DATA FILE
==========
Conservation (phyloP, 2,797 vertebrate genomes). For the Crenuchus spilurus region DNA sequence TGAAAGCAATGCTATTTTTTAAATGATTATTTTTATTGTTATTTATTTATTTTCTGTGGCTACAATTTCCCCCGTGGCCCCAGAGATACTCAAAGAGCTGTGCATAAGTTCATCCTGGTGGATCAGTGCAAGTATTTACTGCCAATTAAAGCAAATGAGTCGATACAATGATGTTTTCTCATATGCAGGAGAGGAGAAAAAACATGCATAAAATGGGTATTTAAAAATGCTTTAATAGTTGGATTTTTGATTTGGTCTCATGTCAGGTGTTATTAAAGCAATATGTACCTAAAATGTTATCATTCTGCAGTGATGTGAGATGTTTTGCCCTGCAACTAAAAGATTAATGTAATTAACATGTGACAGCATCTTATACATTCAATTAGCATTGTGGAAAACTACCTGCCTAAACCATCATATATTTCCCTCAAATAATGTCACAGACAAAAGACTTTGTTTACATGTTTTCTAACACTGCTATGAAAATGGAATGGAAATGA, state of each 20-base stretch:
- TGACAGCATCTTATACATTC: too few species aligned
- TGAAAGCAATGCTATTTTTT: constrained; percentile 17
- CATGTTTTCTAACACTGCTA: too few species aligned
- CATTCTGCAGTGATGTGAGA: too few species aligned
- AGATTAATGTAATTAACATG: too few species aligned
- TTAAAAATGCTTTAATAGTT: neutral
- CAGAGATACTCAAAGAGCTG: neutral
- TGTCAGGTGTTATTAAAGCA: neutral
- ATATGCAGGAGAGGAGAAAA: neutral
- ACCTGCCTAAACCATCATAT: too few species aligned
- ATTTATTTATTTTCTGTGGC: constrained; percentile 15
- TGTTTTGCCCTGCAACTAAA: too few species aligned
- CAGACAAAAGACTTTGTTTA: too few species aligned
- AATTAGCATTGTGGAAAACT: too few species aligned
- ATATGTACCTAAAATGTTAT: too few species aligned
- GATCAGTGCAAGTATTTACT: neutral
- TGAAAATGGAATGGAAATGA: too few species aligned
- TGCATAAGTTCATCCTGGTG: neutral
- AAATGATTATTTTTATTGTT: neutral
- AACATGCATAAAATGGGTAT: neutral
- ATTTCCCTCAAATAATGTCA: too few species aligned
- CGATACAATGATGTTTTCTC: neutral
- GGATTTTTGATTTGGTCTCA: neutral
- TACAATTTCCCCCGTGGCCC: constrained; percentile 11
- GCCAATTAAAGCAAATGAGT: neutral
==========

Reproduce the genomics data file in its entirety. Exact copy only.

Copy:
Conservation (phyloP, 2,797 vertebrate genomes). For the Crenuchus spilurus region DNA sequence TGAAAGCAATGCTATTTTTTAAATGATTATTTTTATTGTTATTTATTTATTTTCTGTGGCTACAATTTCCCCCGTGGCCCCAGAGATACTCAAAGAGCTGTGCATAAGTTCATCCTGGTGGATCAGTGCAAGTATTTACTGCCAATTAAAGCAAATGAGTCGATACAATGATGTTTTCTCATATGCAGGAGAGGAGAAAAAACATGCATAAAATGGGTATTTAAAAATGCTTTAATAGTTGGATTTTTGATTTGGTCTCATGTCAGGTGTTATTAAAGCAATATGTACCTAAAATGTTATCATTCTGCAGTGATGTGAGATGTTTTGCCCTGCAACTAAAAGATTAATGTAATTAACATGTGACAGCATCTTATACATTCAATTAGCATTGTGGAAAACTACCTGCCTAAACCATCATATATTTCCCTCAAATAATGTCACAGACAAAAGACTTTGTTTACATGTTTTCTAACACTGCTATGAAAATGGAATGGAAATGA, state of each 20-base stretch:
- TGACAGCATCTTATACATTC: too few species aligned
- TGAAAGCAATGCTATTTTTT: constrained; percentile 17
- CATGTTTTCTAACACTGCTA: too few species aligned
- CATTCTGCAGTGATGTGAGA: too few species aligned
- AGATTAATGTAATTAACATG: too few species aligned
- TTAAAAATGCTTTAATAGTT: neutral
- CAGAGATACTCAAAGAGCTG: neutral
- TGTCAGGTGTTATTAAAGCA: neutral
- ATATGCAGGAGAGGAGAAAA: neutral
- ACCTGCCTAAACCATCATAT: too few species aligned
- ATTTATTTATTTTCTGTGGC: constrained; percentile 15
- TGTTTTGCCCTGCAACTAAA: too few species aligned
- CAGACAAAAGACTTTGTTTA: too few species aligned
- AATTAGCATTGTGGAAAACT: too few species aligned
- ATATGTACCTAAAATGTTAT: too few species aligned
- GATCAGTGCAAGTATTTACT: neutral
- TGAAAATGGAATGGAAATGA: too few species aligned
- TGCATAAGTTCATCCTGGTG: neutral
- AAATGATTATTTTTATTGTT: neutral
- AACATGCATAAAATGGGTAT: neutral
- ATTTCCCTCAAATAATGTCA: too few species aligned
- CGATACAATGATGTTTTCTC: neutral
- GGATTTTTGATTTGGTCTCA: neutral
- TACAATTTCCCCCGTGGCCC: constrained; percentile 11
- GCCAATTAAAGCAAATGAGT: neutral